1. The absence of national leadership. Since the end of the Lebanese civil war and the signing of the Taif Accord, Lebanon has been ruled by former warlords who wrested power from the traditional zaims (leaders). Each has used ministerial positions to loot the public treasury for personal enrichment and political patronage. This is a principal reason for the deadlock we witness in today’s government. No event better illustrates this phenomenon than the still unresolved garbage crisis. There are, of course, many other examples of the tragic absence of a national leadership in Lebanon.

 Selected Bibliography

Ajami, Fouad. The Arab Predicament: Arab Political Thought and Practice since 1967. Cambridge: Cambridge UP, 1981. Print.

Amel, Mahdi. Al-Qadiyya Al-Filastiniyya Fi Idiolojiat Al-Burjuaziyya Al-Lubnaniyya. Beirut: Research Center, Palestine Liberation Organization, 1980. Print.

Amel, Mahdi. Bahs Fi Asbab Al- Harb Al-Ahliya Fi Lubnan. Vol. 1. Beirut: Dar Al-Farabi, 1979. Print.

Benassar. Anatomie D’une Guerre Et D’une Occupation: Événements Du Liban De 1975 À 1978. Paris: Éditions Galilée, 1978. Print.

Benassar. Paix D’Israël Au Liban. Beirut: Editions L’Orient-Le Jour, 1983. Print.

Bourgi, Albert, and Pierre Weiss. Les Complots Libanais. Paris: Berger-Levreault, 1978. Print.

Bourgi, Albert, and Pierre Weiss. Liban: La Cinquième Guerre Du Proche-Orient. Paris: Editon Publisud, 1983. Print.

Chamoun, Camille. Crise Au Liban. Beirut: n.p., 1977. Print.

Charara, Walid, and Frédéric Domont. Le Hezbollah: Un Movement Islamo-nationaliste. Paris: Fayard, 2004. Print.

Ghantous, Marie. Le Statut Juridique Des Hameaux De Chebaa Dans Le Cadre Du Droit International Public Applicable Aux Etats Nouveaux. Beirut: Mokhtarat, 2005. Print.

Gordon, David C. The Republic of Lebanon: Nation in Jeopardy. Boulder, CO: Westview, 1983. Print.

Hamzeh, Ahmad Nizar. In the Path of Hizbullah. Syracuse, NY: Syracuse UP, 2004. Print.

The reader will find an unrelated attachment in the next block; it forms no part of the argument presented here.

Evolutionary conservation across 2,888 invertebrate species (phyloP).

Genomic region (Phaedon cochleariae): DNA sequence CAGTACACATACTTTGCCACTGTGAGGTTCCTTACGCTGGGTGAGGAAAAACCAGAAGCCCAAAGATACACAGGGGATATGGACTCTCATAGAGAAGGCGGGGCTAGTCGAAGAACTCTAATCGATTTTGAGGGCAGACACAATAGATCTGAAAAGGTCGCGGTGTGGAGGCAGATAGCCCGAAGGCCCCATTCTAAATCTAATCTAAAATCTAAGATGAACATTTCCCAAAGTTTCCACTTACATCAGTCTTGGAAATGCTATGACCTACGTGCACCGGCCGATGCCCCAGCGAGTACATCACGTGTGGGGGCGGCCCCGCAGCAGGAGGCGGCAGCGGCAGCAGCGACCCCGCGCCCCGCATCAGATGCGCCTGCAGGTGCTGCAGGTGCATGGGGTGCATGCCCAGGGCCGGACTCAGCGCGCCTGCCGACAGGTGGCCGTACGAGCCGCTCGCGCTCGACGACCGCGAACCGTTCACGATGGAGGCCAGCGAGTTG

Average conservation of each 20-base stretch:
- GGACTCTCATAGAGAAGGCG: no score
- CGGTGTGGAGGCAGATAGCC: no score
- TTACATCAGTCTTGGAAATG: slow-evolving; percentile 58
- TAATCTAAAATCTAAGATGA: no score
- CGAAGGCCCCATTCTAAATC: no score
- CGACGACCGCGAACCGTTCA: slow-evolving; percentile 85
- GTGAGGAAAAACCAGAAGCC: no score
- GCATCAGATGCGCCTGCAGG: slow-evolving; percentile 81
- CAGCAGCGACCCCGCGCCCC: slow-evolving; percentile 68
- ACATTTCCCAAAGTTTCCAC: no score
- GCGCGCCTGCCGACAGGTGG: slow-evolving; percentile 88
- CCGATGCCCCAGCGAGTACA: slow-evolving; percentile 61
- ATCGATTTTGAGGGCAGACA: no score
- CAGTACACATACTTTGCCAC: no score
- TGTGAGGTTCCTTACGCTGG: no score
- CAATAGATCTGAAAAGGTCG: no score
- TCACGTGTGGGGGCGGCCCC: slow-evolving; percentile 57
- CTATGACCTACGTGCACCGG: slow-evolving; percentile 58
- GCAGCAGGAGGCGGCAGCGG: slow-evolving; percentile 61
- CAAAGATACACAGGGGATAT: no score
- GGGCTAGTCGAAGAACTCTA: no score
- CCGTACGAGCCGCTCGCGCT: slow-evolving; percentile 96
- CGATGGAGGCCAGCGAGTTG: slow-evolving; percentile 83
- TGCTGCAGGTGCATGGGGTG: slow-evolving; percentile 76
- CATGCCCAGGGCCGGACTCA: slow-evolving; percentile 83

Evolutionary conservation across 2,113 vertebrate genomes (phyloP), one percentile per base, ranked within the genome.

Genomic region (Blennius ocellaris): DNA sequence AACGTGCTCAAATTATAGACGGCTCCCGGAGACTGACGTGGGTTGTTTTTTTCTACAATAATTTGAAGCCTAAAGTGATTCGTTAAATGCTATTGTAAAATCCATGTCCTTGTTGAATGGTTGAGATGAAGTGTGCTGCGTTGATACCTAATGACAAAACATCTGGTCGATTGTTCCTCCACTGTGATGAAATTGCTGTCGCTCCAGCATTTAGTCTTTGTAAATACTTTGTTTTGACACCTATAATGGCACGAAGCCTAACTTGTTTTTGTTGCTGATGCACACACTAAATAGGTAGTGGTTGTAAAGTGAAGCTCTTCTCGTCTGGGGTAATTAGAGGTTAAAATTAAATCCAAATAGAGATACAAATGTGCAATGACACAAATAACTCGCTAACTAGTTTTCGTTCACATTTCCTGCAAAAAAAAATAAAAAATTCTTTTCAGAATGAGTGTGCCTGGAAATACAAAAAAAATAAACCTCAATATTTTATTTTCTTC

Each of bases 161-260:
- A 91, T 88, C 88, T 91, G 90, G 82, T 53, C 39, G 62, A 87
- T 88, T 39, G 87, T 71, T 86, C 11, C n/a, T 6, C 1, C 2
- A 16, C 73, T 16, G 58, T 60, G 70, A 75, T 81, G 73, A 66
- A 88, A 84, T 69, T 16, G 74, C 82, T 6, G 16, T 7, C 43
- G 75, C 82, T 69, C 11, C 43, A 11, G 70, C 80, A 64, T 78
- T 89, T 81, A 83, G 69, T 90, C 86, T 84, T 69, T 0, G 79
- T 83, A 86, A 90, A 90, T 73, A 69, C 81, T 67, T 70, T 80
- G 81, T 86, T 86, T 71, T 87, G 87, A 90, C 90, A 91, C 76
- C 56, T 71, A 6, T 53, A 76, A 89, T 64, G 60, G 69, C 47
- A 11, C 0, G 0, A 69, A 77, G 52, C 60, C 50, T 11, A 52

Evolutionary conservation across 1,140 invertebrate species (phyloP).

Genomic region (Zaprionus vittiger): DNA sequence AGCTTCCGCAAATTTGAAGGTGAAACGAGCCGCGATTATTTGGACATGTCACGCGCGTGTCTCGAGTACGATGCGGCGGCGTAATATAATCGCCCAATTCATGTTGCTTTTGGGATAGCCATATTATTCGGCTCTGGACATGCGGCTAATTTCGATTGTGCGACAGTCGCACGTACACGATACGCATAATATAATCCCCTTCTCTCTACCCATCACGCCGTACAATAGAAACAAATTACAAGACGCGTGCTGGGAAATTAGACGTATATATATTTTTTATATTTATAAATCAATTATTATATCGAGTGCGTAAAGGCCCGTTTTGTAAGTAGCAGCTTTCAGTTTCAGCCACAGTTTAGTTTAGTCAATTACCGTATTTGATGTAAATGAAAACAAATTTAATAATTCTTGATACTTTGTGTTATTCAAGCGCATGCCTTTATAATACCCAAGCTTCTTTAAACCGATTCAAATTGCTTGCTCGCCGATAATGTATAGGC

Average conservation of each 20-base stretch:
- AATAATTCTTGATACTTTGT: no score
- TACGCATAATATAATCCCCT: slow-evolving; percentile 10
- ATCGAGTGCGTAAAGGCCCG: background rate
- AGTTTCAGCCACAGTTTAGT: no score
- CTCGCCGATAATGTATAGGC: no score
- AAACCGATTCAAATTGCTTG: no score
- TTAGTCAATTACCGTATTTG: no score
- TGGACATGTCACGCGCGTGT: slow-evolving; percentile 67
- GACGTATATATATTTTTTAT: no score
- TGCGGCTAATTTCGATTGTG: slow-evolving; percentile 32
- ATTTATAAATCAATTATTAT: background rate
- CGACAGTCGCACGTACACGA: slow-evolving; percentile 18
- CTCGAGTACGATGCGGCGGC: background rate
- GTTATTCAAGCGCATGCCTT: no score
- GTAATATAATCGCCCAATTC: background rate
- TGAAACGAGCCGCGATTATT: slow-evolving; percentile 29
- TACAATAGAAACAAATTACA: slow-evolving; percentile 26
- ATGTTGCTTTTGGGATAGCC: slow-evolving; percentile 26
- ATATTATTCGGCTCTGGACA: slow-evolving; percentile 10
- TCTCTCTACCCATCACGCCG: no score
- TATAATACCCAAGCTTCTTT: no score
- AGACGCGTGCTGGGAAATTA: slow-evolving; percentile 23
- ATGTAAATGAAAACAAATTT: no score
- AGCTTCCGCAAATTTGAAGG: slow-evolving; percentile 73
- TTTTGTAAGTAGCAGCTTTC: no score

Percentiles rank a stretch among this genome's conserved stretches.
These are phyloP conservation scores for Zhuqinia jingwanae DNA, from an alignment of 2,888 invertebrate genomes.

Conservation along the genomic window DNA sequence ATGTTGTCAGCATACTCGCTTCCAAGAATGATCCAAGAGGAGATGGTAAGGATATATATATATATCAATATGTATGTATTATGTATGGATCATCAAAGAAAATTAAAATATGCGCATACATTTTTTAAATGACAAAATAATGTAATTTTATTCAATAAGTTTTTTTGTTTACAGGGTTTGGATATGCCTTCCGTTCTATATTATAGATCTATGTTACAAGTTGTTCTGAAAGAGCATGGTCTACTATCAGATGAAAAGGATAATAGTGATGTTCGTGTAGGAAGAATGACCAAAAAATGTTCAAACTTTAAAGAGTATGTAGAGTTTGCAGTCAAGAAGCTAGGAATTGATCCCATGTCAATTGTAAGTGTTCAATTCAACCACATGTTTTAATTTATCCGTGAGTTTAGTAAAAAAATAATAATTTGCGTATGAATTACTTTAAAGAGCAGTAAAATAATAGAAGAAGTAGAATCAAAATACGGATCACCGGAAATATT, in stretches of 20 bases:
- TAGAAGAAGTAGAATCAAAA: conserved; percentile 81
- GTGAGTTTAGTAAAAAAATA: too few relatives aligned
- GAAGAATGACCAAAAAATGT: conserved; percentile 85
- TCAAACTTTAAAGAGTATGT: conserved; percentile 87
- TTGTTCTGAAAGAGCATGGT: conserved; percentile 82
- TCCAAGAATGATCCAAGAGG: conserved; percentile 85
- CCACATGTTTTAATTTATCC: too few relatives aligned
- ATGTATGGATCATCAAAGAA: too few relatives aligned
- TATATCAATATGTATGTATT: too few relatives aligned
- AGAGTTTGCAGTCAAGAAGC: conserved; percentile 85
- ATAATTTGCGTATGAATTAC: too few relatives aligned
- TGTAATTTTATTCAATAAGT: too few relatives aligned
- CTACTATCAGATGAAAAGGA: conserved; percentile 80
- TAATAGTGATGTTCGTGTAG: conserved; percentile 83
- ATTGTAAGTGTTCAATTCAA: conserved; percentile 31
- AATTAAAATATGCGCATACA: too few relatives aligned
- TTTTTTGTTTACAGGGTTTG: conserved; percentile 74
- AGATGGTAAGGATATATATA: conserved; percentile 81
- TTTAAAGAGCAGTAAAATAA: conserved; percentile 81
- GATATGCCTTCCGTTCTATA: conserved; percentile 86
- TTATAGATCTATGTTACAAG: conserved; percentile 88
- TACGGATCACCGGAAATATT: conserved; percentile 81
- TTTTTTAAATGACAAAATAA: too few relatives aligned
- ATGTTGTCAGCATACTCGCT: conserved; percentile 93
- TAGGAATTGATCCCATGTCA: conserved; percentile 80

Irani, George Emile. The Papacy and the Middle East: The Role of the Holy See in the Arab-Israel Conflict, 1962-1984. Notre Dame: U of Notre Dame Press, 1983. Print.

Junblāṭ, Kamāl. Pour Le Liban. Paris: Stock, 1978. Print.

Kerr, Michael. Imposing Power-sharing: Conflict and Coexistence in Northern Ireland and Lebanon. Dublin: Irish Academic, 2005. Print.

Khuwayri, Antoine. Mausu’at Al-Harb Fi Lubnan. Vol. 12. Beirut: Dar Al-Abgadiyya Lil Sahafa Wal Tiba’a Wal Nashr, 1981. Print.

Lebanese Israeli Negotiations: Chronology, Bibliography, Documents, Maps. Antelias, Lebanon: CEDRE, The Lebanese Center for Documentation and Research, 1984. Print.

Messarra, Anṭoine Nasri. Genèse De L’Accord D’entente Nationale De Taëf (22.10.1989 E11/1989) Ett 5/ De La Révision Constitutionnelle (21/9/1990): Documentation Fondamentale Sélectionnée Sur Le Changement Constitutionnel Au Liban (1975-1990). Beirut: Lebanese Foundation for Permanent Civil Peace Distributed by Librairie Orientale, 2006. Print.

Nasr, J. A. Miḥnat Lubnan Fi Thawrat Al-Yasar. Beirut: Dar Al-Amal, 1977. Print.

Naṣr, Nicolas. Ḥarb Luban Wa-Madaha. N.p.: Dar Al-Amal, 1977. Print.

Picard, Elizabeth. Liban, état De Discorde, Des Fondations à La Guerre. Paris: Flammarion, 1988. Print.

Qasim, Naim. HIZBULLAH: The Story from Within. London: Saqi, 2005. Print.

Rabbath, Edmond. La Constitution Libanaise: Origines, Textes Et Commentaires. Beirut: L’Université Libanaise, 1982. Print.

Rabbath, Edmond. La Formation Historique Du Liban Politique Et Constitutionnel, Essai De Synthèse. Beirut: L’Université Libanaise, 1973. Print.

Salibi, Kamal. Crossroads to Civil War: Lebanon, 1959-1976. New York: Caravan, 1976. Print.

Salibi, Kamal. Modern History of Lebanon. New York: Praeger, 1964. Print.

Salibi, Kamal S. A House of Many Mansions: The History of Lebanon Reconsidered. Berkeley: U of California, 1988. Print.

Ṭraboulsi, Fawwaz. A History of Modern Lebanon. London: Pluto, 2007. Print.

Working Paper: Conference on Lebanon, Washington, D.C., June 27-30, 1991. Washington, D.C.: American Task Force for Lebanon, 1991. P


[1] In this paper I will define the 1975-1989 conflict in Lebanon War as it not only had an internal dimension but equally regional and global dimensions.

[2] This point is raised by David C. Gordon in his The Republic of Lebanon: Nation in Jeopardy (Boulder, CO: Westview Press, 1983). For a learned, detailed and well-researched account on the formation of modern Lebanon and its Constitution, see Edmond Rabbath, La formation historique du Liban politique et constitutionnel: Essai de synthese (Beirut: Publications de l’Universite Libanaise, 1973); see also his La constitution libanaise: Origines, textes et commentaires (Beirut: Publications de l’Universite Libanaise, 1982). See also the recently published first comprehensive history of Lebanon in the modern period by Fawwaz Traboulsi, A History of Modern Lebanon (London and Ann Arbor: Pluto Books, 2007). Another important and scholarly source on the history and contemporary politics of Lebanon are the books of Lebanese historian Kamal Salibi. See his Modern History of Lebanon (New York: Praeger, 1964); see also Crossroads to Civil War: Lebanon 1959-1976 (New York: Caravan Books, 1976); and his A House of Many Mansions: The History of Lebanon Reconsidered (Berkeley: University of California Press, 1988).